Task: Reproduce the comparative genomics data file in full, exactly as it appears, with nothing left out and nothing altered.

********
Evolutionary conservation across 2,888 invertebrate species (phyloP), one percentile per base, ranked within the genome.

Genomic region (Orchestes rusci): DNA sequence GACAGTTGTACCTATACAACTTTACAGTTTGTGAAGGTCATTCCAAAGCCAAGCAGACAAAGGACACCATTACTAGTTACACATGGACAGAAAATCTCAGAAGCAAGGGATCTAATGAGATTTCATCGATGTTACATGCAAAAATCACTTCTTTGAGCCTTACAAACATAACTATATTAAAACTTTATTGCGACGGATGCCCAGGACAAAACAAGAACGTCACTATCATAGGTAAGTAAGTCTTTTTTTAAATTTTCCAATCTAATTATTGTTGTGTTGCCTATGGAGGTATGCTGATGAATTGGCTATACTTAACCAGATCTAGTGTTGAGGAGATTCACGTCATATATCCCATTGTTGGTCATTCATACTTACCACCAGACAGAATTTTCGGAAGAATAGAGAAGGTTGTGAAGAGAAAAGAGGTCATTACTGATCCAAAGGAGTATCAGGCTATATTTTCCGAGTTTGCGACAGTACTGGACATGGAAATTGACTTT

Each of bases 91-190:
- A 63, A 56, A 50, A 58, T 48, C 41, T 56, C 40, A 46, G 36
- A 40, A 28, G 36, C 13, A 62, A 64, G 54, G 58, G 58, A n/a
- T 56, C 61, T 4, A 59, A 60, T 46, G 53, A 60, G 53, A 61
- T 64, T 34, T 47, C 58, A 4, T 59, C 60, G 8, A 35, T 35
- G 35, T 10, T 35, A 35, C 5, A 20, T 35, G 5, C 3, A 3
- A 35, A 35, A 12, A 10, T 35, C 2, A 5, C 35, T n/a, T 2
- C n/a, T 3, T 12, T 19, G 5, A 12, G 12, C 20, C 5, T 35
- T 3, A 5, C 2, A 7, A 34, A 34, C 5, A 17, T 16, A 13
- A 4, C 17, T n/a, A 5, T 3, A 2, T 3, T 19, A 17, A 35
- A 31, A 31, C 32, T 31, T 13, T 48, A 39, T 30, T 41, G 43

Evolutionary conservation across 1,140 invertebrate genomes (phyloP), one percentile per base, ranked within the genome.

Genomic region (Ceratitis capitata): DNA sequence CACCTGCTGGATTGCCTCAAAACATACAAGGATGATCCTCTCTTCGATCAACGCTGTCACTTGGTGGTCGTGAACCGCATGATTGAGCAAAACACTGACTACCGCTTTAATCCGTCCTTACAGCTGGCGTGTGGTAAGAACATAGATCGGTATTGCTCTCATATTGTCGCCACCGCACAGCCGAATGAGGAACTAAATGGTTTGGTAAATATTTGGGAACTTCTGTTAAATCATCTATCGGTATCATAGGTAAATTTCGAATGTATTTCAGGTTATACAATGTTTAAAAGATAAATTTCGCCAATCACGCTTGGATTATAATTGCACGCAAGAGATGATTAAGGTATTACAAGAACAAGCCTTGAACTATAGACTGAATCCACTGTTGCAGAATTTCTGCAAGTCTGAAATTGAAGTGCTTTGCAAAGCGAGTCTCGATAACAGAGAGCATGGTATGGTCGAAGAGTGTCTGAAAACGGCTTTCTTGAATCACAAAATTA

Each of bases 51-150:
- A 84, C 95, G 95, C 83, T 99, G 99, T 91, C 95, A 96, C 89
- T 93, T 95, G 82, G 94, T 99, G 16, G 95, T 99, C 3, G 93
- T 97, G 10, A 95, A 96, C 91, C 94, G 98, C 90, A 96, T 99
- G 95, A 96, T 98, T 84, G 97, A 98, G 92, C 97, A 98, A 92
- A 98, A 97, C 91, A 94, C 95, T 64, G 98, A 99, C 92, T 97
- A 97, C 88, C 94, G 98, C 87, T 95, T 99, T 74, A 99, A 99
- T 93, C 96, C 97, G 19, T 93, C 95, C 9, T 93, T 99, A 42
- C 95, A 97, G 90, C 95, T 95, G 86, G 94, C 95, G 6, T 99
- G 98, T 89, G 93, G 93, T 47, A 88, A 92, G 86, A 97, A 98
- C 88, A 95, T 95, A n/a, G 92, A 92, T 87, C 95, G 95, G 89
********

Evolutionary conservation across 2,888 invertebrate species (phyloP), one percentile per base, ranked within the genome.

Genomic region (Orchestes rusci): DNA sequence GACAGTTGTACCTATACAACTTTACAGTTTGTGAAGGTCATTCCAAAGCCAAGCAGACAAAGGACACCATTACTAGTTACACATGGACAGAAAATCTCAGAAGCAAGGGATCTAATGAGATTTCATCGATGTTACATGCAAAAATCACTTCTTTGAGCCTTACAAACATAACTATATTAAAACTTTATTGCGACGGATGCCCAGGACAAAACAAGAACGTCACTATCATAGGTAAGTAAGTCTTTTTTTAAATTTTCCAATCTAATTATTGTTGTGTTGCCTATGGAGGTATGCTGATGAATTGGCTATACTTAACCAGATCTAGTGTTGAGGAGATTCACGTCATATATCCCATTGTTGGTCATTCATACTTACCACCAGACAGAATTTTCGGAAGAATAGAGAAGGTTGTGAAGAGAAAAGAGGTCATTACTGATCCAAAGGAGTATCAGGCTATATTTTCCGAGTTTGCGACAGTACTGGACATGGAAATTGACTTT

Each of bases 91-190:
- A 63, A 56, A 50, A 58, T 48, C 41, T 56, C 40, A 46, G 36
- A 40, A 28, G 36, C 13, A 62, A 64, G 54, G 58, G 58, A n/a
- T 56, C 61, T 4, A 59, A 60, T 46, G 53, A 60, G 53, A 61
- T 64, T 34, T 47, C 58, A 4, T 59, C 60, G 8, A 35, T 35
- G 35, T 10, T 35, A 35, C 5, A 20, T 35, G 5, C 3, A 3
- A 35, A 35, A 12, A 10, T 35, C 2, A 5, C 35, T n/a, T 2
- C n/a, T 3, T 12, T 19, G 5, A 12, G 12, C 20, C 5, T 35
- T 3, A 5, C 2, A 7, A 34, A 34, C 5, A 17, T 16, A 13
- A 4, C 17, T n/a, A 5, T 3, A 2, T 3, T 19, A 17, A 35
- A 31, A 31, C 32, T 31, T 13, T 48, A 39, T 30, T 41, G 43

Evolutionary conservation across 1,140 invertebrate genomes (phyloP), one percentile per base, ranked within the genome.

Genomic region (Ceratitis capitata): DNA sequence CACCTGCTGGATTGCCTCAAAACATACAAGGATGATCCTCTCTTCGATCAACGCTGTCACTTGGTGGTCGTGAACCGCATGATTGAGCAAAACACTGACTACCGCTTTAATCCGTCCTTACAGCTGGCGTGTGGTAAGAACATAGATCGGTATTGCTCTCATATTGTCGCCACCGCACAGCCGAATGAGGAACTAAATGGTTTGGTAAATATTTGGGAACTTCTGTTAAATCATCTATCGGTATCATAGGTAAATTTCGAATGTATTTCAGGTTATACAATGTTTAAAAGATAAATTTCGCCAATCACGCTTGGATTATAATTGCACGCAAGAGATGATTAAGGTATTACAAGAACAAGCCTTGAACTATAGACTGAATCCACTGTTGCAGAATTTCTGCAAGTCTGAAATTGAAGTGCTTTGCAAAGCGAGTCTCGATAACAGAGAGCATGGTATGGTCGAAGAGTGTCTGAAAACGGCTTTCTTGAATCACAAAATTA

Each of bases 51-150:
- A 84, C 95, G 95, C 83, T 99, G 99, T 91, C 95, A 96, C 89
- T 93, T 95, G 82, G 94, T 99, G 16, G 95, T 99, C 3, G 93
- T 97, G 10, A 95, A 96, C 91, C 94, G 98, C 90, A 96, T 99
- G 95, A 96, T 98, T 84, G 97, A 98, G 92, C 97, A 98, A 92
- A 98, A 97, C 91, A 94, C 95, T 64, G 98, A 99, C 92, T 97
- A 97, C 88, C 94, G 98, C 87, T 95, T 99, T 74, A 99, A 99
- T 93, C 96, C 97, G 19, T 93, C 95, C 9, T 93, T 99, A 42
- C 95, A 97, G 90, C 95, T 95, G 86, G 94, C 95, G 6, T 99
- G 98, T 89, G 93, G 93, T 47, A 88, A 92, G 86, A 97, A 98
- C 88, A 95, T 95, A n/a, G 92, A 92, T 87, C 95, G 95, G 89